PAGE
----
Perils of the Affect and Other Poems
|Author: ||Carpenter, Lucas|
“The poems of Lucas Carpenter are like the poems of no one else I know. There are many good things to say about them – that they speak with a fine intelligence and with the clarity of an honest voice, that Carpenter knows what a line is and has a marvellous feel for resolution. All this is rare enough, but what sets these poems apart is something even rarer: Lucas Carpenter makes poems remarkably unadorned by image or metaphor, giving his voice a quality I want to describe as spartan. Reading them with contemporary expectations is a disorienting experience and one I strongly recommend.” – Miller Williams
“Lucas Carpenter’s poems have impressed me – tho’ not me only – with their sharpness, learning, wit, and compassion, as well as with the rare eloquence capable of seeing and saying the likes of ‘a gate/of wrought-iron seraphs caressing intricate lyres’ or ‘Blue-skinned violets, lolling by the starboard fence.’ And – the book’s best bonus – sustained interest, most engaging in ‘Krishna and the Gopi Girls.’ If you have time to read only one poem from Perils of the Affect, make it that one – but what a shame it would be to have one’s time impoverished so. The whole book deserves, and will liberally reimburse, your attention.” – William Harmon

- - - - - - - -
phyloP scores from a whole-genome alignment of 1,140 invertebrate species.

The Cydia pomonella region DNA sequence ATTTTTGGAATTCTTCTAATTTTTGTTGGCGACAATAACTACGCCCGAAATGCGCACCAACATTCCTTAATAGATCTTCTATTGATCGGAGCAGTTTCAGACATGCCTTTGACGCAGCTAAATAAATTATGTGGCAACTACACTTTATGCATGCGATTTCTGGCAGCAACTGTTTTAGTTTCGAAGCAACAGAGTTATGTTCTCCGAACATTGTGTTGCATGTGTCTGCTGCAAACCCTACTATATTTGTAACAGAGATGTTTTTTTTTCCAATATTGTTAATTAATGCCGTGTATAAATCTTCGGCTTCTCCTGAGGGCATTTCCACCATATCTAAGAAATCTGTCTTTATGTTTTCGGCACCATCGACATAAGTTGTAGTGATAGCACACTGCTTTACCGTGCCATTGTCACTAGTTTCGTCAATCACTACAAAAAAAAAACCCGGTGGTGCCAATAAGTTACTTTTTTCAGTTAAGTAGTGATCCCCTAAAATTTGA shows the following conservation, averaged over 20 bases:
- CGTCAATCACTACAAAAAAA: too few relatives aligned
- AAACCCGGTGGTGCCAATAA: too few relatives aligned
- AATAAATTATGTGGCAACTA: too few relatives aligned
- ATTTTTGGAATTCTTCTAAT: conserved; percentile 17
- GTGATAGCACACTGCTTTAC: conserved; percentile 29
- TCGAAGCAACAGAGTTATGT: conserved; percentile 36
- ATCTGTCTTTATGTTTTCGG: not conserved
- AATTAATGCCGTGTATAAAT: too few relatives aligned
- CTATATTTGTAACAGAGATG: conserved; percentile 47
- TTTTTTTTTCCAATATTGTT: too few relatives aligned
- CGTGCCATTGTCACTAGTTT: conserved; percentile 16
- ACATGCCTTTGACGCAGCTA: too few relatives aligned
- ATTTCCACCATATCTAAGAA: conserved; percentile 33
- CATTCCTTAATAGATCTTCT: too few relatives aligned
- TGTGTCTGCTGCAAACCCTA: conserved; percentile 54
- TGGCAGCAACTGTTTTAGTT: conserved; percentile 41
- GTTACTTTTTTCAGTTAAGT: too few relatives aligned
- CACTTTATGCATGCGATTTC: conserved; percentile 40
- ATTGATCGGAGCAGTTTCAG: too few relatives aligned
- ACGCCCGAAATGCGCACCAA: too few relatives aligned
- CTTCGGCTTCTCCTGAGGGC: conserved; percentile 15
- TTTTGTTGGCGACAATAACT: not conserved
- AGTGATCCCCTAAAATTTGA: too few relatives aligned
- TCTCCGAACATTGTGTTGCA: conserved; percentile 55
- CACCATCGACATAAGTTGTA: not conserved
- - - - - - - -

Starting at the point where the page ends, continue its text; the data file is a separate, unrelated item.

“Perils of the Affect is contemporary poetry at its best.” – Peter Katopes
About the poet: Lucas Carpenter was born in Elberton, Georgia. He received his PhD from the State University of New York at Stony Brook. He is author of one book of literary criticism, John Gould Fetcher and Southern Modernism (1880), and a chapbook of poetry, A Year for the Spider (1973). His poems, stories, articles and reviews have appeared in more than 25 periodicals. He is Charles Howard Candler Professor of English at Emory University.